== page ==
Posted in Events, Personal life, Writing

The Power of the List

cover of Quick ChangeWhen my author friend Lucienne Boyce read the original manuscript for my first collection of short stories, Quick Change, she gently pointed out that she thought it odd I’d mentioned recycling bins in four of the 20 stories. I changed one bin into a bonfire, which made for a much better story. However, my column for the September 2023 issue of the Hawkesbury Parish News reveals that recycling is still very much in my thoughts…

Recently I spotted an advertisement seeking volunteers for a council study of household recycling habits. When it popped up on my computer, it reminded me of a market research programme I took part in as a child. My best friend’s mum corralled a dozen of my classmates into the local church hall to taste-test various brightly coloured drinks. We went home clutching clanking carrier bags filled with glass bottles of lurid liquids, and instructions to report back on which flavour ran out first.

I didn’t much like any of the drinks, preferring Treetop orange squash, but the parties were fun, and the free samples made me feel special. My fond memories of the process were enough to make me volunteer for the recycling research.

The survey required me to keep a diary of everything I recycled over three days, snapping photographs on my phone. I thought I was good at avoiding waste, buying as much fresh, loose food as possible, but my diary was a wake-up call. So much packaging!

Cardboard packaging from a National Trust tea towel
One of my classier items for recycling – the wrapper from a National Trust tea towel, a lovely gift from my Auntie Thelma
  • Have you ever been on a diet that required you to write down everything you ate or drank?
  • Have you tried to save money by recording every item of expenditure?

In both cases, it can be easier to abstain than to add to your list.

If we had to make a note of everything we recycled every day, I reckon we’d soon find ways to reduce and re-use instead – so much better for the environment.

I’m astonished to recall that when I first moved to the village in 1991 there was no recycling service. We just chucked everything in the black bin – a bigger one than we have now, emptied weekly rather than fortnightly, and thanks to our throwaway culture, it was often full.

A century ago, there would have been no council refuse collection of any kind, but nor was there much need, as there was much less waste. People bought food loose or wrapped in paper and carried it home in wicker shopping baskets. They returned empty jars and bottles for deposits. Old tins provided useful storage – no Tupperware in those days. Rag rugs gave new purpose to worn-out clothes.

Photo of rag rug
Anthologies, like rag rugs, are much greater than the sum of the parts (I am very proud of having made this rag rug too!)

Everything else the householder had to dispose of on his property, burning it in the hearth or garden bonfires, or burying it in the garden. Even now, bits of old china, glass and metal buried decades ago frequently rise to the surface in my flowerbeds.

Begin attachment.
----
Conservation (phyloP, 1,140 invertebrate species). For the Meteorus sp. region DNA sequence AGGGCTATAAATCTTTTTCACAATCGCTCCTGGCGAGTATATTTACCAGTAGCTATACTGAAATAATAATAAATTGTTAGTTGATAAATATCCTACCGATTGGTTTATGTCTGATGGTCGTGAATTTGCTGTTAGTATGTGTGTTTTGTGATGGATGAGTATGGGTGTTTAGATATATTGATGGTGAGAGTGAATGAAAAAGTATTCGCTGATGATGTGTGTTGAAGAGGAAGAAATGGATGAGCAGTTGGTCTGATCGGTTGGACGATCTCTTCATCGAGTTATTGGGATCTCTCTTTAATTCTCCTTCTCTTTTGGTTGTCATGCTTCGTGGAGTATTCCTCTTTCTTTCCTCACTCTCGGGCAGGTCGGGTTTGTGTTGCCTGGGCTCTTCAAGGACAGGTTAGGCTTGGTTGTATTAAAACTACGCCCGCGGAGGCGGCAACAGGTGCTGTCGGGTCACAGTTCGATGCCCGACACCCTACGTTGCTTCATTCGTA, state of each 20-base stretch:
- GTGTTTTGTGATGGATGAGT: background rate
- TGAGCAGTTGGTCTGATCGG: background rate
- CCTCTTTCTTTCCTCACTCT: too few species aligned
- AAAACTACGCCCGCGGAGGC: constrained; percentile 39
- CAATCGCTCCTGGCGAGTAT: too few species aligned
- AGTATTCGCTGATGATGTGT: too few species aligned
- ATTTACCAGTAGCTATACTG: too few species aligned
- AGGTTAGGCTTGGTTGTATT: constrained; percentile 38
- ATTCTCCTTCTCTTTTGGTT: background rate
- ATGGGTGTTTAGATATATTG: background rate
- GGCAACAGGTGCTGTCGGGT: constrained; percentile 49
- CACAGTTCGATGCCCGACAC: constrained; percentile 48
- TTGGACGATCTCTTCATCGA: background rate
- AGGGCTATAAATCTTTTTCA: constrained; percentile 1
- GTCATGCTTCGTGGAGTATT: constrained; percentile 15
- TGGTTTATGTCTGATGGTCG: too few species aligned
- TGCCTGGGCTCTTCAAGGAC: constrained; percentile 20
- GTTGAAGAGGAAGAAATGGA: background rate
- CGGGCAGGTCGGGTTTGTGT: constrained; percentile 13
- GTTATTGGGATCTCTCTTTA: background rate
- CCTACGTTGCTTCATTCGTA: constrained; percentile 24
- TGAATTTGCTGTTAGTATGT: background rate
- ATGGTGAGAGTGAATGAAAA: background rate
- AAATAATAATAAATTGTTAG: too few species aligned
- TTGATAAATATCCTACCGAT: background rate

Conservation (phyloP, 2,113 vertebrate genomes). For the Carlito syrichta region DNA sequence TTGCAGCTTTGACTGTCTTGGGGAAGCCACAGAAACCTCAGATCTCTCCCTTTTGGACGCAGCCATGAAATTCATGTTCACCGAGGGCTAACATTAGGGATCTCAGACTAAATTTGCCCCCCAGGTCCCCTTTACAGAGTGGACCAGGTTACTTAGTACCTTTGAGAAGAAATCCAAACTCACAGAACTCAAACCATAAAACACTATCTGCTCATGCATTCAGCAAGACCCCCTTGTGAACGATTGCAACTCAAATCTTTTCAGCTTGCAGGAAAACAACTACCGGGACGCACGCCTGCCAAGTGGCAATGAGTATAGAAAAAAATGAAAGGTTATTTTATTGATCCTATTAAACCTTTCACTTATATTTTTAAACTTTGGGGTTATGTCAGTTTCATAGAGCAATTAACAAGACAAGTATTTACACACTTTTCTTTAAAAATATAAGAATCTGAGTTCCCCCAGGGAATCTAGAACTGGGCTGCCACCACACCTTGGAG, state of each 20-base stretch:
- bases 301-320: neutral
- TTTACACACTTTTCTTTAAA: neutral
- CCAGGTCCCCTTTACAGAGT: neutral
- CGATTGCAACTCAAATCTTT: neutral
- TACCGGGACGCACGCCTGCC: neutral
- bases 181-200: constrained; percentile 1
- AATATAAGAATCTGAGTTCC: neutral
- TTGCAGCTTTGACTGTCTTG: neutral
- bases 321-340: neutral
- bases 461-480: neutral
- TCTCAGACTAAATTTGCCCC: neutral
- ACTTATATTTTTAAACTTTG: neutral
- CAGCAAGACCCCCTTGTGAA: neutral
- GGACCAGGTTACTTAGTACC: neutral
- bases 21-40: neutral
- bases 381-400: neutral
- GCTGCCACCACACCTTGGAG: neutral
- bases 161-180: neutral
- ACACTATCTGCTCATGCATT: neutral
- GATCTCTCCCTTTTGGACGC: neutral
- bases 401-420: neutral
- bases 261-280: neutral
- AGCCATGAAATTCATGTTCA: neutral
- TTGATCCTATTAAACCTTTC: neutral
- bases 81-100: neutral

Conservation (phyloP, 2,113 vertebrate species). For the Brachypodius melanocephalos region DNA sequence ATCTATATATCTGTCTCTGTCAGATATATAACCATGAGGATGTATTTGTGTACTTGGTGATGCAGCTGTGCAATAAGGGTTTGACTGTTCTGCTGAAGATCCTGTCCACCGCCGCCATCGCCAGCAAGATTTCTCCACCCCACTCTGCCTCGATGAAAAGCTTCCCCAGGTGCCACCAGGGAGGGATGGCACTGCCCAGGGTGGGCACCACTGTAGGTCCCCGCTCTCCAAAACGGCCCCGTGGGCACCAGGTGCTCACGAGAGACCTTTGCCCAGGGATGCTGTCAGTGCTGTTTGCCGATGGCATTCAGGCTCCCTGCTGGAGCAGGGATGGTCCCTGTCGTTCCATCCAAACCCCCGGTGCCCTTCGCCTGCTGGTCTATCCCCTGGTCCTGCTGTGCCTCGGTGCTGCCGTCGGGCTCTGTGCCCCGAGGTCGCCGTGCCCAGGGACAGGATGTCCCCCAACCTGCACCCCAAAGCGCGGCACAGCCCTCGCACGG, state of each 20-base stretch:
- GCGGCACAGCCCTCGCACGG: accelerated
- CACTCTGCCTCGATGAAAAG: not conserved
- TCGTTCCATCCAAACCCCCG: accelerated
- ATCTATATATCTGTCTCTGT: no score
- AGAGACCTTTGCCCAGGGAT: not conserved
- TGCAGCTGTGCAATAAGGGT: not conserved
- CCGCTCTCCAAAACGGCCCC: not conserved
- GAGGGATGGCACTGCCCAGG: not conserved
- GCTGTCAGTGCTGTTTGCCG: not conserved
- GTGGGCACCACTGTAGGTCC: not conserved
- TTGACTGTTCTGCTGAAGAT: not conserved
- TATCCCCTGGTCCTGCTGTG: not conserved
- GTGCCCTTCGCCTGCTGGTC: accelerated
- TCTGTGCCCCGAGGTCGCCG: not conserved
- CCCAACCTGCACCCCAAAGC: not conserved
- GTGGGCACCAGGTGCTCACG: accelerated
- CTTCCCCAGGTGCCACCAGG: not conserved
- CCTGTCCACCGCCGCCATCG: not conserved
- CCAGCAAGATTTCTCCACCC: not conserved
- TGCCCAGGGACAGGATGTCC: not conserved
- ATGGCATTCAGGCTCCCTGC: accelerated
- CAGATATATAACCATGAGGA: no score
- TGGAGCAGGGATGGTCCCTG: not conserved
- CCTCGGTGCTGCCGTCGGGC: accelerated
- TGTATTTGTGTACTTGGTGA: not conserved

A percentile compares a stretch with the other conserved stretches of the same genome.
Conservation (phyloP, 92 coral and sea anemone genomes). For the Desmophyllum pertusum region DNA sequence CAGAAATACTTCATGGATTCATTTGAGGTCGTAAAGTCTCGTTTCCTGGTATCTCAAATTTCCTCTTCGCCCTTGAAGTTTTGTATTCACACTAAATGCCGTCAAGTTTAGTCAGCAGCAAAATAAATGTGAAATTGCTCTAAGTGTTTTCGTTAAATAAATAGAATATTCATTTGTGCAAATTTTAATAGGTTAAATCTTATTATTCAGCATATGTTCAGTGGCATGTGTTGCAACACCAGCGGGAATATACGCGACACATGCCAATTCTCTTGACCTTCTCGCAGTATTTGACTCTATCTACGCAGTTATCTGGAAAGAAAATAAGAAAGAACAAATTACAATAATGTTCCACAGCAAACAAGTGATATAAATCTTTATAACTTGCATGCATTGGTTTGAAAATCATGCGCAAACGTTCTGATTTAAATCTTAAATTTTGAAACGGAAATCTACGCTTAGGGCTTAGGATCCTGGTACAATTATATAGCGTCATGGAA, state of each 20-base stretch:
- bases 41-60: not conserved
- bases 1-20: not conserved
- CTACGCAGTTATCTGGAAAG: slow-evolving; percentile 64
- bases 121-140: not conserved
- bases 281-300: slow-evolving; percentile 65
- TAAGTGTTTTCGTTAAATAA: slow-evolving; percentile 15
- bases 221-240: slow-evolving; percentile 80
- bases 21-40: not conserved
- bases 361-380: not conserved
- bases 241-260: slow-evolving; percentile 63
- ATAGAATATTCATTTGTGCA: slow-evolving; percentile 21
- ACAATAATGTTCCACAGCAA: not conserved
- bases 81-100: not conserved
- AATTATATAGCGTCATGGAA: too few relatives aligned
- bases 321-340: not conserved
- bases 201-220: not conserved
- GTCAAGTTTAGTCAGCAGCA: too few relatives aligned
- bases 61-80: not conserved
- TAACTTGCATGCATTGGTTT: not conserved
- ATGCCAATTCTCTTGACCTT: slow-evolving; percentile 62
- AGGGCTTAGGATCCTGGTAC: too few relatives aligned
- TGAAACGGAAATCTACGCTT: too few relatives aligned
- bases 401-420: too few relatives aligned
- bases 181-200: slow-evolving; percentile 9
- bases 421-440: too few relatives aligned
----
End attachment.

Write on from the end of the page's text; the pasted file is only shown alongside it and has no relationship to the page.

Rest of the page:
As a crime writer, I can’t help wondering what lies beneath my lawn…

photo of old enamel sign for Post Office
This sign lay abandoned in my back garden when I moved in, the legacy of when my cottage used to ve the village post office.

Not all rubbish could be burned or buried. Rag-and-bone men used to collect cumbersome items and sell them on as scrap. Even as late as the Sixties, a rag-and-bone man occasionally drove a van or a horse and cart slowly down our street in suburban London, calling “any old lumber?” A popular sitcom during my childhood was Steptoe and Son, revolving around a scrapyard. Could Yate’s Sort-It Centre make a great setting for a modern comedy series? I like to think so.

I’m pleased to say I found taking part in the council’s recycling research just as interesting as the squash parties of my childhood.

I’m just glad that this time I didn’t have to taste-test samples.


DRIVEN TO MURDER (Sophie Sayers #9)

holidng image for new cover for Driven to Murder
A placeholder image is now up on Amazon – cover reveal to follow soon!

On Monday I submitted the manuscript for my ninth Sophie Sayers cosy mystery, Driven to Murder, to my editor at Boldwood Books, and this morning I was delighted to receive an enthusiastic email with her proposed (very light) edits.

“What a tonic!” she said, going on to describe it as “a rich experience for returning fans” as well as “accessible to new readers”.

Now it’s down to me to make a few minor revisions in line with her comments, and then it goes to a copy editor, then a proofreader. Meanwhile, she will brief the cover designer, and I can’t wait to see what the designer comes up with!

The official launch date is 28th January 2024, but if you’d like to kept up to date by my publisher about progress, and any special offers on my other Boldwood Books, you might like to sign up for their Debbie Young mailing list here.


cover of Starting Over at Silver Sands Bay
Karen Louise Hollis’s second novel is now out

Karen Louise Hollis, author of Starting Again at Silver Sands Bay, kindly invited me to be a guest on her book blog, interviewing me about my books and my writing life.